5. Nicole Truitt says:

    I know I’m too late, it’s March already… Octavia Butler’s “Kindred” is a riveting story, written by an exceptional black woman writer. Although I, like most Americans, sat through 12 years of cursory education in Social Studies class, I never *really* understood the concept of slavery, down in my bones. I consider myself a “purty smart gurl” but NOTHING prepared me for the raw, visceral picture that Kindred paints. Weaving a light thread of science fiction through the grim landscape of the slaveholding south, and cleverly juxtaposing contemporary culture with history, this is a phenomenal read.

  6. Nicole Truitt says:

    Not only was I too late, someone else had already mentioned Kindred. Somehow I ended up on this page without seeing the more current list. Hmmm. Sorry!

  7. Corregidora by Gayl Jones. The writing is unmatched and the story transcends “the black experience” to the universal struggle we all suffer at the hands of history.

  8. Mr. Browne and the Rose Show, by M. Beatryce Shaw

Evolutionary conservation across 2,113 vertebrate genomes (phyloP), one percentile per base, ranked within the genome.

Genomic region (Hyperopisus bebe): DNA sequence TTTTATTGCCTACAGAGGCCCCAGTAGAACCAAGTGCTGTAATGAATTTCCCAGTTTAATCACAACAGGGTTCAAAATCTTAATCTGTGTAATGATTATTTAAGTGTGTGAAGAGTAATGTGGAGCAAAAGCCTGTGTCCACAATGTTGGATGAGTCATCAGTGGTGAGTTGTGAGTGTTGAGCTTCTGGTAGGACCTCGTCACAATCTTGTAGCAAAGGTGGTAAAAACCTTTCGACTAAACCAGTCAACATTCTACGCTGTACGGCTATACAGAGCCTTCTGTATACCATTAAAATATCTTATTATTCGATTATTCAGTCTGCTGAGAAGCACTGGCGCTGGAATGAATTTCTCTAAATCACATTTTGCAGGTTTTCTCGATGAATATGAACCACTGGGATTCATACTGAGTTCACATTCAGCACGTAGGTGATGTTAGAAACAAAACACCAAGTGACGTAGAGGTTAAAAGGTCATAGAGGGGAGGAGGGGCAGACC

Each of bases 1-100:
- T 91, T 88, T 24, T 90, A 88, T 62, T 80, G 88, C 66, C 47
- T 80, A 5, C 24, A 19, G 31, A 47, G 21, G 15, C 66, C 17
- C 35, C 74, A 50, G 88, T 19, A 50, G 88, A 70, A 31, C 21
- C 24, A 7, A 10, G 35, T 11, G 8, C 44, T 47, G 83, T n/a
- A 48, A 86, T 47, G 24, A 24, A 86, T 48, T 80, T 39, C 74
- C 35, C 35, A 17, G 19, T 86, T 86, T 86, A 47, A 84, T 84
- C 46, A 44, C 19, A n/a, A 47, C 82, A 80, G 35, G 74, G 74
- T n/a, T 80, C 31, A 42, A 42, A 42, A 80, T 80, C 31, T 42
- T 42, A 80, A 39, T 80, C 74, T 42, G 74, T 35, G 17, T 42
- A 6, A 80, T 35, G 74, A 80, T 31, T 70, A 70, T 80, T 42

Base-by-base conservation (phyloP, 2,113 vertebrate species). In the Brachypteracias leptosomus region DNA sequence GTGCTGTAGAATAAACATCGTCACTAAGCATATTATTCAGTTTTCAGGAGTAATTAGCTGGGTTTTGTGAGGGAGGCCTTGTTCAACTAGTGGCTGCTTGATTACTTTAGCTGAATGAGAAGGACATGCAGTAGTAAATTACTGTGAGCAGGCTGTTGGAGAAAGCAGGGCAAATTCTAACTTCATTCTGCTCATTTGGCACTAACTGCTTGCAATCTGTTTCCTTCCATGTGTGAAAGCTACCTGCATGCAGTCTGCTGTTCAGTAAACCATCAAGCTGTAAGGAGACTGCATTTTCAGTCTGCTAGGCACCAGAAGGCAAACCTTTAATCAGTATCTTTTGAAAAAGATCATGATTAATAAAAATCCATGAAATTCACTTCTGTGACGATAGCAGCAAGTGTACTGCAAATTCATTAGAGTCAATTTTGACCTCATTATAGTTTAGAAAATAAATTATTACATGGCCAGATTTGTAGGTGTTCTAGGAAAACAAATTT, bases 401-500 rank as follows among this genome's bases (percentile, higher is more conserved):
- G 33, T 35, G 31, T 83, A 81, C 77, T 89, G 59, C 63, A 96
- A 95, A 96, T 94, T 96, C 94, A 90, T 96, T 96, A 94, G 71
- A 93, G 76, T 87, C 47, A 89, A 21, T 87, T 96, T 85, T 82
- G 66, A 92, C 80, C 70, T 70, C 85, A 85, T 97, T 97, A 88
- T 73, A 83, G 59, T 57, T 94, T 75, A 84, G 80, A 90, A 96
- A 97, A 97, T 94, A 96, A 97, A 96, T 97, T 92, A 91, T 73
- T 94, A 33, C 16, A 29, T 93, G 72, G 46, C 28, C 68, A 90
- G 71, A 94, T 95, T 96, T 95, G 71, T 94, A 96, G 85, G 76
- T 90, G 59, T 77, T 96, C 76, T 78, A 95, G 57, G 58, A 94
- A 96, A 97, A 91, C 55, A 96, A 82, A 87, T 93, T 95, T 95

The children’s book presents issues of social diversity and acceptance. Lovely graphics and a heart warming message is easily understood by youth.

  9. Susan A. Titus says:

    Thank you for the opportunity to list important books for not only Black History Month, but for reading at any time to understand our history of oppression of black americans, and dependance on their labor for the country’s wealth.
    1. Salvery by Another Name, The re-enslavement of Black Americans from the Civil War to World War II, by Douglas A. Blackmon, 2008, Doubleday, NY, NY.
    This is a powerful exposee of what happened “newly freed slaves” after the Civil War, which lead to their use as “contract labor” from local jails in mining and to the “Jim Crow” era. This should be reauired reading in high school history for all white Americans, and of historical interest to Black Americans. It is explored by tracing one slave family through that time.
    2. Bury the Chains, Prophets and Rebels in the Fidht to Free an Empire’s Slaves, by Adam Hochschild, 2005, Houghten Mifflin, NY,NY.
    This is not about the US, but is the historical narrative of the movement in Great Britain that lead to the abolution of the slave trade, and of slavery itself in the 1830’s. It is a powerful statement of the potential impact of a vision of a few men on national priorities, and the power of organizing many people to adopt a cause, and carry out personal actions (such as the boycott of sugar) to achieve visionary goals.

  10. M. Beatryce Shaw says:

    I’ve been wrestling with a decision to publish the third book of my “Brown Rose Series”. What a wonderful surprise to see the comment from Paula about “Mr. Browne and the Rose Show”. It solidifies moving forward. An author appreciates feed back, especially constructive. I would love to submit something for Black History Month 2015. Best wishes for continued success.